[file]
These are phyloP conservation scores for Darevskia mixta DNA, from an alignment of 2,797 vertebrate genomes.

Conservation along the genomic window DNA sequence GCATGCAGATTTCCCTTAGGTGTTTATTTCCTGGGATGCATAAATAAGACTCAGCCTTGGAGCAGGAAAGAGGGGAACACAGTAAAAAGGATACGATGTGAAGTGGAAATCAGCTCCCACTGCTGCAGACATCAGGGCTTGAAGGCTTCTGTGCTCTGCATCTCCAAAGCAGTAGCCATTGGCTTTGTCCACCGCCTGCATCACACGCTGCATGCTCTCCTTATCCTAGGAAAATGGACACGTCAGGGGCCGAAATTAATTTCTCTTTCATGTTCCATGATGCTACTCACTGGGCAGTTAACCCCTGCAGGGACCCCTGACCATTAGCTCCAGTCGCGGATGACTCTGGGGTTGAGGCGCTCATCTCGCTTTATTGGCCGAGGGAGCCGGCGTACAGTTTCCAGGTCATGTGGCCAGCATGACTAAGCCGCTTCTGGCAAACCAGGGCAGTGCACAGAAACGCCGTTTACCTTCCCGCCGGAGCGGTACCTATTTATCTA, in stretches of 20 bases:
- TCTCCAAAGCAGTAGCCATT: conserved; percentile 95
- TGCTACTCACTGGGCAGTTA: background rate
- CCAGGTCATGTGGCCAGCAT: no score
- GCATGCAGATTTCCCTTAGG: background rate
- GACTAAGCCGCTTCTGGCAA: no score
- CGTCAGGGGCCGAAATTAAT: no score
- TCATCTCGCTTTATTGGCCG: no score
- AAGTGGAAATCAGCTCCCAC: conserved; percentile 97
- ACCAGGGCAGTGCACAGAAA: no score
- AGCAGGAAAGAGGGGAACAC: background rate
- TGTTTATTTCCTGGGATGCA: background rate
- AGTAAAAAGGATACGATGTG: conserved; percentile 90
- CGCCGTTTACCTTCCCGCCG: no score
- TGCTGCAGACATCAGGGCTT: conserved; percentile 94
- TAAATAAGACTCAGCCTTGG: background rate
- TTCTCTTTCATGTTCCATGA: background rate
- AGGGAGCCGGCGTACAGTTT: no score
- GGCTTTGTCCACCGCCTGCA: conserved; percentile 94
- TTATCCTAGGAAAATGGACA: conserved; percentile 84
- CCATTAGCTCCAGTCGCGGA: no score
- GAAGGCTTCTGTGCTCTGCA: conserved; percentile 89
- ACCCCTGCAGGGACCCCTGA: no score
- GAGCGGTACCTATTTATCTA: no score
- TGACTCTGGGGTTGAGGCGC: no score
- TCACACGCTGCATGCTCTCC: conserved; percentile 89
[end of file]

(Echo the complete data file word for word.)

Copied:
These are phyloP conservation scores for Darevskia mixta DNA, from an alignment of 2,797 vertebrate genomes.

Conservation along the genomic window DNA sequence GCATGCAGATTTCCCTTAGGTGTTTATTTCCTGGGATGCATAAATAAGACTCAGCCTTGGAGCAGGAAAGAGGGGAACACAGTAAAAAGGATACGATGTGAAGTGGAAATCAGCTCCCACTGCTGCAGACATCAGGGCTTGAAGGCTTCTGTGCTCTGCATCTCCAAAGCAGTAGCCATTGGCTTTGTCCACCGCCTGCATCACACGCTGCATGCTCTCCTTATCCTAGGAAAATGGACACGTCAGGGGCCGAAATTAATTTCTCTTTCATGTTCCATGATGCTACTCACTGGGCAGTTAACCCCTGCAGGGACCCCTGACCATTAGCTCCAGTCGCGGATGACTCTGGGGTTGAGGCGCTCATCTCGCTTTATTGGCCGAGGGAGCCGGCGTACAGTTTCCAGGTCATGTGGCCAGCATGACTAAGCCGCTTCTGGCAAACCAGGGCAGTGCACAGAAACGCCGTTTACCTTCCCGCCGGAGCGGTACCTATTTATCTA, in stretches of 20 bases:
- TCTCCAAAGCAGTAGCCATT: conserved; percentile 95
- TGCTACTCACTGGGCAGTTA: background rate
- CCAGGTCATGTGGCCAGCAT: no score
- GCATGCAGATTTCCCTTAGG: background rate
- GACTAAGCCGCTTCTGGCAA: no score
- CGTCAGGGGCCGAAATTAAT: no score
- TCATCTCGCTTTATTGGCCG: no score
- AAGTGGAAATCAGCTCCCAC: conserved; percentile 97
- ACCAGGGCAGTGCACAGAAA: no score
- AGCAGGAAAGAGGGGAACAC: background rate
- TGTTTATTTCCTGGGATGCA: background rate
- AGTAAAAAGGATACGATGTG: conserved; percentile 90
- CGCCGTTTACCTTCCCGCCG: no score
- TGCTGCAGACATCAGGGCTT: conserved; percentile 94
- TAAATAAGACTCAGCCTTGG: background rate
- TTCTCTTTCATGTTCCATGA: background rate
- AGGGAGCCGGCGTACAGTTT: no score
- GGCTTTGTCCACCGCCTGCA: conserved; percentile 94
- TTATCCTAGGAAAATGGACA: conserved; percentile 84
- CCATTAGCTCCAGTCGCGGA: no score
- GAAGGCTTCTGTGCTCTGCA: conserved; percentile 89
- ACCCCTGCAGGGACCCCTGA: no score
- GAGCGGTACCTATTTATCTA: no score
- TGACTCTGGGGTTGAGGCGC: no score
- TCACACGCTGCATGCTCTCC: conserved; percentile 89